A federal appeals court upheld Tuesday, Dec. 22, a $290 million patent infringement suit against Microsoft. The suit, brought by I4i, a Toronto-based firm that sells XML software, claimed that Microsoft had infringed on I4i's patented XML editor in the 2003 and 2007 versions of Word.
The suit was filed in 2007, and in August a Texas jury sided with I4i. Judge Leonard Davis of the U.S. District Court for the Eastern District of Texas fined Microsoft $290 million and forbid the company from selling the offending versions of Word. Microsoft appealed, but that appeal was struck down Tuesday by a three-judge panel of the U.S. Court of Appeals for the Federal Circuit.
These actions mean that as of Jan. 11, 2010, Microsoft may no longer sell existing copies of Word 2003 or Word 2007. The company may continue to provide customer and technical support to current customers. Microsoft may resume selling Word when the offending code is removed or a workaround is found.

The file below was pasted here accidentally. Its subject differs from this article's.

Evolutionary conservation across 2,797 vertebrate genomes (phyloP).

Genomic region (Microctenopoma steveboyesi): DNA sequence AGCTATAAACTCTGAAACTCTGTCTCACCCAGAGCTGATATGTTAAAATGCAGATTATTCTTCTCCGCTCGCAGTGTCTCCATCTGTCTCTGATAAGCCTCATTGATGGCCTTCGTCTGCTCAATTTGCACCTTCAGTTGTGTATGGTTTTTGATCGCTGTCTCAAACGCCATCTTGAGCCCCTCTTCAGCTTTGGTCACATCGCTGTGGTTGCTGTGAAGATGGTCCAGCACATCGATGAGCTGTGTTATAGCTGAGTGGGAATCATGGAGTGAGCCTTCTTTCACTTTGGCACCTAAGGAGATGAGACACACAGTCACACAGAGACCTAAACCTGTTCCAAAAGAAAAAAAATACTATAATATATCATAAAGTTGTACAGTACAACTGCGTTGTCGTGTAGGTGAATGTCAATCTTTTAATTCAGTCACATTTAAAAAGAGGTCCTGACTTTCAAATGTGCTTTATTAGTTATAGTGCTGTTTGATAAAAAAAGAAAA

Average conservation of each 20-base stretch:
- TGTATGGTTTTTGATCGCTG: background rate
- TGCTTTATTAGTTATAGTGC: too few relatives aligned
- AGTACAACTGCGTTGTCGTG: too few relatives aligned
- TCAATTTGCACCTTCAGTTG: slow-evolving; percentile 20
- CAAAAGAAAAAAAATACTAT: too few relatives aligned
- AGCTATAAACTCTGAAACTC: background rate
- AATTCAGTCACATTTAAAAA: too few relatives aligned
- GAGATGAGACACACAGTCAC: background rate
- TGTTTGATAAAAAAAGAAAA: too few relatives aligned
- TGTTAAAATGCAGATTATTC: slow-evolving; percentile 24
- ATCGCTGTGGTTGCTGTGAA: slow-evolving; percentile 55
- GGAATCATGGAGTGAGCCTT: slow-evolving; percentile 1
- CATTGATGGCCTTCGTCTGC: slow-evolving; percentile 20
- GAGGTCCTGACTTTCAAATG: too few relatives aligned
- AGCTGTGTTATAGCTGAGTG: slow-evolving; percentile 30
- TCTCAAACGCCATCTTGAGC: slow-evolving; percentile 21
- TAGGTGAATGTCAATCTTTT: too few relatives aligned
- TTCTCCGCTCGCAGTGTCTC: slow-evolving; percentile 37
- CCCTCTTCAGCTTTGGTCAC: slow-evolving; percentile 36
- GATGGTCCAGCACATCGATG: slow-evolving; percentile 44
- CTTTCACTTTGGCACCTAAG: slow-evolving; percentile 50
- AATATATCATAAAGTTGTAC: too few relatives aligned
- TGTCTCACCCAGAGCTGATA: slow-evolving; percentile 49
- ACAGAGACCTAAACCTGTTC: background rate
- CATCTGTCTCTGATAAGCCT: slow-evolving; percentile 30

"With respect to Microsoft Word 2007 and Microsoft Office 2007, we have been preparing for this possibility since the District Court issued its injunction in August 2009 and have put the wheels in motion to remove this little-used feature from these products," said Kevin Kutz, Microsoft's director of public affairs, in a company statement. "Therefore, we expect to have copies of Microsoft Word 2007 and Office 2007, with this feature removed, available for U.S. sale and distribution by the injunction date. In addition, the beta versions of Microsoft Word 2010 and Microsoft Office 2010, which are available now for downloading, do not contain the technology covered by the injunction.
"While we are moving quickly to address the injunction issue, we are also considering our legal options, which could include a request for a rehearing by the Federal Circuit Court of Appeals en banc or a request for a writ of certiorari from the U.S. Supreme Court."
For the court's complete ruling, visit: http://www.i4ilp.com/court/JudgesRulingOnAppeal.pdf
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